Ford Tourneo Connect MPV review
"The Ford Tourneo Connect offers far more space than a regular MPV or SUV, yet is several thousand pounds cheaper"
- Practicality and space
- Keenly priced
- Easy to drive
- Van-like appearance
- Airy interior gets noisy at speed
- Less comfortable than a traditional MPV
It won’t win any design or coolness awards, but the Ford Tourneo Connect is well worth a look if you regularly carry lots of people or luggage. While traditional MPVs like the SEAT Alhambra and Renault Scenic have been replaced by SUVs as the wheels of choice for families, van-based MPVs have survived.
Given their commercial vehicle origins, the sheer amount of space on offer isn’t surprising. But they’re usually good value, too. The Tourneo Connect brings more space than the Ford S-MAX and Ford Galaxy MPVs but, in entry-level spec, costs some £11,000 less.
Although it can’t disguise its similarity with the Transit Connect van, it does at least drive reasonably well. It’s based on the previous Ford Focus, so it feels remarkably civilised to drive – far more so than van-based MPVs ever did in the past.
The Tourneo Connect range now consists of Zetec (soon to be Trend), Titanium and a new Active trim level that looks more rugged. The Tourneo Connect is now more expensive than before but you do get a reasonable amount of standard equipment. It’s a shame parking sensors aren’t fitted on every model, and that a touchscreen only makes the kit list on top-spec Active.
If space is a priority, Ford offers the Grand Tourneo Connect, which thanks to an extra 40cm of length can be had with either a bigger boot or an extra pair of seats.
You’ll thank the Ford’s commercial connections, as plenty of van-like design touches make the Tourneo Connect a massively practical MPV. Sliding side doors make loading and unloading children and luggage easy, especially in tight spaces, while big windows and chunky mirrors mean all-round visibility is great.
The Tourneo Connect is now only available with a 1.5-litre EcoBlue diesel engine. The diesel is available with either 99 or 118bhp, and both offer a six-speed manual gearbox or Ford’s eight-speed Powershift automatic transmission. A 99bhp 1.0-litre Ecoboost petrol engine was previously available, and you might want to look at a nearly new example if you’re mainly going to be doing short journeys around town. Meanwhile, the Peugeot Rifter, Citroen Berlingo and Vauxhall Combo Life - three of the Tourneo’s biggest rivals - now come with fully electric powertrains.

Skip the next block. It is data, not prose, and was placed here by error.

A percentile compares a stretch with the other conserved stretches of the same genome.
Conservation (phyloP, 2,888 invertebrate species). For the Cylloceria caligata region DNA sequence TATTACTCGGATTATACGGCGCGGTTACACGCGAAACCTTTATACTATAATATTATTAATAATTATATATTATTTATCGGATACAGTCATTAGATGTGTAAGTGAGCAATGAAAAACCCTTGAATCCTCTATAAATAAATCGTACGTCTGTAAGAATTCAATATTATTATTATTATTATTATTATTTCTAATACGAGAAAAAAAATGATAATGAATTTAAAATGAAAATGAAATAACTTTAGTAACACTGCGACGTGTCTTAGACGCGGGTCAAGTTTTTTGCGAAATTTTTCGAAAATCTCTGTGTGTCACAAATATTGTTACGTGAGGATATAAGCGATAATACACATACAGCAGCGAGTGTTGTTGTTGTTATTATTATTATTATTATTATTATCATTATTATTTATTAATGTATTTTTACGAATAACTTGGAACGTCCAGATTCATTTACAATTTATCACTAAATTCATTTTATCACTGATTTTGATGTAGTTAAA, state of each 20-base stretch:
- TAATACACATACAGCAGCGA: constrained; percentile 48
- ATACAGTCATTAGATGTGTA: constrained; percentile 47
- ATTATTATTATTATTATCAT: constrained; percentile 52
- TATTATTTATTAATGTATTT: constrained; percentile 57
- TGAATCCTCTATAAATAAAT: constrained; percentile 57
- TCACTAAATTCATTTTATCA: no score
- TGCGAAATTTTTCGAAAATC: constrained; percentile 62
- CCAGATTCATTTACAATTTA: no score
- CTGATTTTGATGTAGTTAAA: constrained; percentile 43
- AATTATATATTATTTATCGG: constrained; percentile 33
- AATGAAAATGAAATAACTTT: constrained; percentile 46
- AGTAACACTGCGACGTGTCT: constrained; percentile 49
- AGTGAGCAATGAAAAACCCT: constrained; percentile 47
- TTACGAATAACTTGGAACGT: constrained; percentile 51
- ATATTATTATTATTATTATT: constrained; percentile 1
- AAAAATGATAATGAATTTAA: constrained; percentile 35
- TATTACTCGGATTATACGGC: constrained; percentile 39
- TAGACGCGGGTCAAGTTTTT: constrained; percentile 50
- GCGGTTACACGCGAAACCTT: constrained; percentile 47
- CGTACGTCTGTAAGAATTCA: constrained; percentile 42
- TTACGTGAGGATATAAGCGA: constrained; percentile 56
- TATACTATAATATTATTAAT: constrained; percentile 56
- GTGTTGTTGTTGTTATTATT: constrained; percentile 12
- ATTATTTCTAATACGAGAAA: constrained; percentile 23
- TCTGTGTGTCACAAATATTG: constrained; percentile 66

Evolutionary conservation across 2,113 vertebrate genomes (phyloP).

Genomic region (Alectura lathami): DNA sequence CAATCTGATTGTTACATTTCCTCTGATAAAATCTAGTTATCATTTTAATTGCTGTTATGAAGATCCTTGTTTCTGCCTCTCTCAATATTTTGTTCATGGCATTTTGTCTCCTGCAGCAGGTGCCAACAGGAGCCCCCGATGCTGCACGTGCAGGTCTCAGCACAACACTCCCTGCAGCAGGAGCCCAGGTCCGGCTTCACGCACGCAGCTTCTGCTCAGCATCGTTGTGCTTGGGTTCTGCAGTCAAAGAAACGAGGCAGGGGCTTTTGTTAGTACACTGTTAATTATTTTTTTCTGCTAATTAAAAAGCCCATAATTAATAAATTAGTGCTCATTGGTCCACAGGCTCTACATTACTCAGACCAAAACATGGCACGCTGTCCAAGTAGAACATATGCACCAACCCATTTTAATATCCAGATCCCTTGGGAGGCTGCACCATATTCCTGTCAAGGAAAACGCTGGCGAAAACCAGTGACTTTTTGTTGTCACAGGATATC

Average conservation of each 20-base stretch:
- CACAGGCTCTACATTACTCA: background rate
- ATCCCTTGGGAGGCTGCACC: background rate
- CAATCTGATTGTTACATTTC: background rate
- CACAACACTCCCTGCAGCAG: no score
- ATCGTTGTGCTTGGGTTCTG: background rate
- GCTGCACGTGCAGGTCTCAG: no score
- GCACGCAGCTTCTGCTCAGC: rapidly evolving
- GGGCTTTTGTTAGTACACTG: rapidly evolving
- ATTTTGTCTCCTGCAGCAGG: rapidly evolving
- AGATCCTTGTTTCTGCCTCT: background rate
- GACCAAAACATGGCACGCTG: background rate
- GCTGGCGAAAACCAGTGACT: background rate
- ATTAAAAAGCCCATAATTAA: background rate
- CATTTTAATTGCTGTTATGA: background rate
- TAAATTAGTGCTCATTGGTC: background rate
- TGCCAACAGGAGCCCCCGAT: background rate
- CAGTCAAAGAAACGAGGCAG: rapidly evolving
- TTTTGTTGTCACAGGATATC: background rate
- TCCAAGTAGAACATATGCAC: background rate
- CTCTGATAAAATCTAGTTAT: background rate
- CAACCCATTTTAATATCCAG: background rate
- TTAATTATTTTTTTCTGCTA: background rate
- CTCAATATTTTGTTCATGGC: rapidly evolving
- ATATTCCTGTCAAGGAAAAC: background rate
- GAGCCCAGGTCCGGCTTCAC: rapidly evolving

Fuel economy for manual models is good, especially given the Tourneo Connect’s bulky stance. The 99bhp diesel manages a consumption figure of 49.6mpg, while the 118bhp engine is actually a little more economical at 51.4mpg. Because they’re heavier, the Grand Tourneo Connect models manage 47.1 and 48.7mpg respectively. The automatic models cost more to buy in the first place, and are roughly 5mpg less economical on the respective engines.
Three trim levels are currently available: Zetec/Trend, Titanium and Active. Standard equipment on the Zetec is generous, with electric windows all round, air-conditioning, DAB radio, front foglights and a heated windscreen, while Titanium adds a panoramic sunroof, cruise control, cornering lamps, rear parking sensors and keyless start, plus plenty more. Active gets Ford’s SYNC 3 touchscreen with Apple CarPlay/Android Auto and a reversing camera, plus 4x4-inspired styling cues.
The Tourneo Connect and Grand Tourneo Connect are a little more expensive than the equivalent Citroen Berlingo and Fiat Doblo, but in reality it’s a price worth paying for an improved product. It should be noted that the Ford costs almost as much as the Volkswagen Caddy, which has better quality materials inside.
MPG, running costs & CO2
Ford makes a compelling case for the Connect models with their running costs. The most frugal diesel engine offers slightly better economy than the cheaper Citroen Berlingo, but in reality you’re unlikely to notice the difference.
Predictably, the diesels are the best performers - and they’re now the only engines you can buy in a brand-new Tourneo Connect. The most economical engine is the 118bhp version of the 1.5-litre EcoBlue diesel which, when paired with a six-speed manual gearbox and stop-start, can achieve a claimed average of 51.4mpg in mixed driving.
The 99bhp diesel achieves almost 50mpg, while picking an automatic gearbox sees fuel consumption increase to 45.6mpg, or 44.1mpg for the 118bhp engine. As you might expect, the bigger Grand Tourneo Connect is a little less economical again, but the 118bhp engine with a manual gearbox still returns 48.7mpg.
Ford’s excellent 1.0-litre EcoBoost engine was available until recently and performs well in what is quite a large car but the fractionally lower purchase cost can’t quite compensate for the lower running costs of the diesels; it manages almost 40mpg with a six-speed gearbox and its standard start-stop system. It’d be worth considering the petrol model if you only plan to cover low mileages or do most of your driving around town, however. Ford has introduced a plug-in hybrid Transit Custom van and has announced an electric full-size Transit, but there’s no word on electrification for the Connect just yet.
Engines, drive & performance
The Tourneo Connect makes the most rational sense when fitted with one of its diesel engine options. These are both 1.5-litre EcoBlue engines, with an option of 99bhp or 118bhp power outputs.